04/29/12 2:20 PM ET
Duffy on pace to start Thursday vs. Yankees
By Dick Kaegel / MLB.com
Duffy tested his left elbow in a bullpen session on Sunday and had no recurrence of the stiffness that caused him to miss his scheduled start last Friday night against the Twins.
"He says he feels fine," manager Ned Yost said. "He passed the test today."
Next step: See how Duffy's elbow feels on Monday.
Hochevar, Sanchez swap turns in rotation
MINNEAPOLIS -- Luke Hochevar will get his first shot at the Detroit Tigers a day earlier than expected.
Hochevar was moved into Monday night's starting slot when Jonathan Sanchez, the scheduled starter, became ill on Saturday. Sanchez is expected to be recovered and ready to pitch on Tuesday night at Detroit.
"We'll give him an extra day to recover," manager Ned Yost said.
The move put Hochevar back on the mound after a normal four days of rest even though the rotation was pushed ahead a day by Saturday's rainout.
It also restores the original order to the Royals' rotation -- Bruce Chen, Hochevar, Sanchez, Luis Mendoza and Danny Duffy. The order got juggled when Hochevar was struck on the ankle by a line drive on April 13 and he missed his regular turn. The ankle is reported to be sound now, although it appeared to have bothered him a bit in his last two starts.
Hochevar is 4-4 with a 5.25 ERA against the Tigers in his career. Last year he was 2-1 against them.
Hosmer, Gordon seeing increased infield shifts
MINNEAPOLIS -- It's been 66 years since Cleveland manager Lou Boudreau drew attention to the infield shift by moving his defenders to the right-field side against Boston slugger Ted Williams.
The "Boudreau Shift" of 1946 has seen many adaptations over the years, but perhaps there is more position shifting in today's game than ever before. The amount of information available on the hitting habits of players is immense and detailed in this computerized age.
For example, teams are shifting these days on the Royals' Eric Hosmer and Alex Gordon with increasing frequency.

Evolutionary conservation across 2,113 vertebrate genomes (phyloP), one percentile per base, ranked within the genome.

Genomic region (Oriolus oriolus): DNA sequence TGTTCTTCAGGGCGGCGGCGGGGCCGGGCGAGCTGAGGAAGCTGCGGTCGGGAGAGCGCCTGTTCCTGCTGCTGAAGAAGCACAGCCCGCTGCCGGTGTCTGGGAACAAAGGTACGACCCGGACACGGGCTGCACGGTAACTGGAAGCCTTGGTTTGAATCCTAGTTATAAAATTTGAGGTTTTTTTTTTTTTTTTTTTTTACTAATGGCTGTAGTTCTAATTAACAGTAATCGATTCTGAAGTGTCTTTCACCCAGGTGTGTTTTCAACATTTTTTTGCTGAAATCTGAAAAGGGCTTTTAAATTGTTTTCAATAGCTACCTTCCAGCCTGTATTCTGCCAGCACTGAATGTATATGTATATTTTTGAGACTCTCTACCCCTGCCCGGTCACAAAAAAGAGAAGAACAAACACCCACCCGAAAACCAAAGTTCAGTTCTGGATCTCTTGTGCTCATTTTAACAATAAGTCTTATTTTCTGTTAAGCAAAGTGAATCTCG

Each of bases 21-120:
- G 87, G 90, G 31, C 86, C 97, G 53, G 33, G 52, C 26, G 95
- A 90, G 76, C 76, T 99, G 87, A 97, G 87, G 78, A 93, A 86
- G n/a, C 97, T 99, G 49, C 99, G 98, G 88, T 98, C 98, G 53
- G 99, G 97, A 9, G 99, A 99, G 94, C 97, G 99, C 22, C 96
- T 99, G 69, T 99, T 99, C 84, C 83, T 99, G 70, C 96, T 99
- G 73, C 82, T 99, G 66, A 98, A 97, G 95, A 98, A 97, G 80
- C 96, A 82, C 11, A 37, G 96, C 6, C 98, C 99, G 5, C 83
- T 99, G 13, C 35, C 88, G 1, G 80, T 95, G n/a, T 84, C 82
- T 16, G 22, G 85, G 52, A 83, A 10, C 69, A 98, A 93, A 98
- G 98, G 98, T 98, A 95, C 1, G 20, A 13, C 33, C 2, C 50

"Especially on Hosmer you've got more information now," manager Ned Yost said. Indeed, the details of his productive rookie season have been digitized to the extreme.
"The third baseman kind of moves in the 5-6 hole and they're shading the middle a lot more," Hosmer said. "The Indians have done it, the Blue Jays and the Twins do it a little bit, too."
He once bunted successfully toward third base and beat the shift. The left-handed hitter admits, though, his ability to slap the ball to the left-field side is limited.
Before Sunday's game against the Twins, Yost thumbed through some brightly colored computer-generated charts on batters' tendencies -- a refined version of the "spray charts" that Whitey Herzog and other managers once drew by hand.
"We've got it broken down by ground balls against right-handed and left-handed [pitchers] so you'll see where the percentage of ground balls are hit so you play your percentages," Yost said. "That's why you see exaggerated shifts on [Justin] Morneau and [Joe] Mauer and those guys because the numbers say you do it."
Hosmer has certainly noticed the trend, particularly as his average was .198 going into Sunday's game despite hitting a lot of balls very hard but right at people.
"We do it a lot more, too. A lot of teams are shifting a lot more now," Hosmer said. "It's probably the newest thing that's happened since last year. There's a lot more guys that we're doing it on, too, so somebody must have brought something up at some offseason meetings or something."
Dick Kaegel is a reporter for MLB.com. This story was not subject to the approval of Major League Baseball or its clubs.